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I took a gig with one of those big $ corporate/wedding bands for the end of this month. I'll be playing a lot of the usual fare, lots of 70s funk, pop, etc (Stevie Wonder, Whitney Houston, etc).

One thing I'm having issue with, and it's been a weakness of mine for a long time, is tonguing fast. One song as an example, September by EWF... there is a 2-measure all 16th note (staccato) pattern that is in the song a few times and my tongue just cannot keep up.

Can anyone offer any exercises/advice to help me get this up to speed in a few weeks?

Thanks!
 

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I took a gig with one of those big $ corporate/wedding bands for the end of this month. I'll be playing a lot of the usual fare, lots of 70s funk, pop, etc (Stevie Wonder, Whitney Houston, etc).

One thing I'm having issue with, and it's been a weakness of mine for a long time, is tonguing fast. One song as an example, September by EWF... there is a 2-measure all 16th note (staccato) pattern that is in the song a few times and my tongue just cannot keep up.

Can anyone offer any exercises/advice to help me get this up to speed in a few weeks?

Thanks!
Does your mouthpiece facilitate fast tonguing or does it resist your attempts at fast staccato??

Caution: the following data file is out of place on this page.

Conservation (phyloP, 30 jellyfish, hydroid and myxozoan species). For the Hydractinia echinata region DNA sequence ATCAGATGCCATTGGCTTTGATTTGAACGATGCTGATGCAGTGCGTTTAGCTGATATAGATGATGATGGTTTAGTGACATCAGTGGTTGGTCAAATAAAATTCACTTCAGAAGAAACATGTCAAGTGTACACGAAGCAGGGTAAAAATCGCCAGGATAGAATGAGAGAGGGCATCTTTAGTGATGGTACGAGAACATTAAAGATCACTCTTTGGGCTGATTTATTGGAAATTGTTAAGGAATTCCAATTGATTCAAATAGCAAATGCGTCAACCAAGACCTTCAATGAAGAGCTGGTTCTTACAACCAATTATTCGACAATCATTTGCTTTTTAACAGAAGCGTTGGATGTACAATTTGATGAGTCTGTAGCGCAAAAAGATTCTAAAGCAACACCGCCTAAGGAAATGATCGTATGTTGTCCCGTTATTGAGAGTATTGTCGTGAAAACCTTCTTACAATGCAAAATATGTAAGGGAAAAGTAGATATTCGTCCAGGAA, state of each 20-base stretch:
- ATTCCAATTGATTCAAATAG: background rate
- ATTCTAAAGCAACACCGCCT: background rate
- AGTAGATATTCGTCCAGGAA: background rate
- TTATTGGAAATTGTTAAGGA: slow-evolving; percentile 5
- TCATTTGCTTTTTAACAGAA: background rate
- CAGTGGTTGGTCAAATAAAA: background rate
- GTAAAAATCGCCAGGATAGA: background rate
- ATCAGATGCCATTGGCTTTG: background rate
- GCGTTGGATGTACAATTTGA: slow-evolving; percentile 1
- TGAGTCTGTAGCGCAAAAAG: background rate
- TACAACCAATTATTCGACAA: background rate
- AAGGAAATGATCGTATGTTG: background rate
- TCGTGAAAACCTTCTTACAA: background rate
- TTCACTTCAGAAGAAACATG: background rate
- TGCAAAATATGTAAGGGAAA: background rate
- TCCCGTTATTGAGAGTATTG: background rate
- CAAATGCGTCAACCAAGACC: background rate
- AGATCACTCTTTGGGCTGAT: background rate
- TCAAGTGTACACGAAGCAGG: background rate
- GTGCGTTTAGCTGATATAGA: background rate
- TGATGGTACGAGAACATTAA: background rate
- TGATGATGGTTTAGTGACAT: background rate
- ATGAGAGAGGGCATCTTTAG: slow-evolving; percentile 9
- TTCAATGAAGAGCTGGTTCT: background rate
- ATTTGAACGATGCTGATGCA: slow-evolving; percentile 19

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Discussion Starter · #3 ·
Does your mouthpiece facilitate fast tonguing or does it resist your attempts at fast staccato??
It's definitely me rather than the equipment. I'd also be interested in a good explanation/way to develop double-tonguing if that's an option. I can't seem to make that work either =\
 

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I don't know how to help you because it came easy to me. Perhaps just a lot of practice. Double tonguing and/or triple tonguing like a trumpet player works well for fast tonguing and can be controlled for staccato much easier (for me) than legato.

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Oh, I know the exact lick you're discussing. Fun to play once you get a handle on it. The trick to tonguing fast is the same trick to playing fast. You have to get your muscles (in this case the tongue) acclimated to the timing that you're looking to achieve. Work with double and/or triple tongue techniques, but work them into the lick at extremely slow speeds. I'd start off at 20 to 30 bpm, and would hold it there until the tonguing pattern is flawlessly accurate. Then keep bumping the speed up about 10 bpm at a time. Keep focusing on the accuracy, and do not speed up until you're totally comfortable at a given tempo. Keep doing this until you can get it up to tempo. Don't cheat on your accuracy. I've found this to be the best way to learn tricky passages quickly.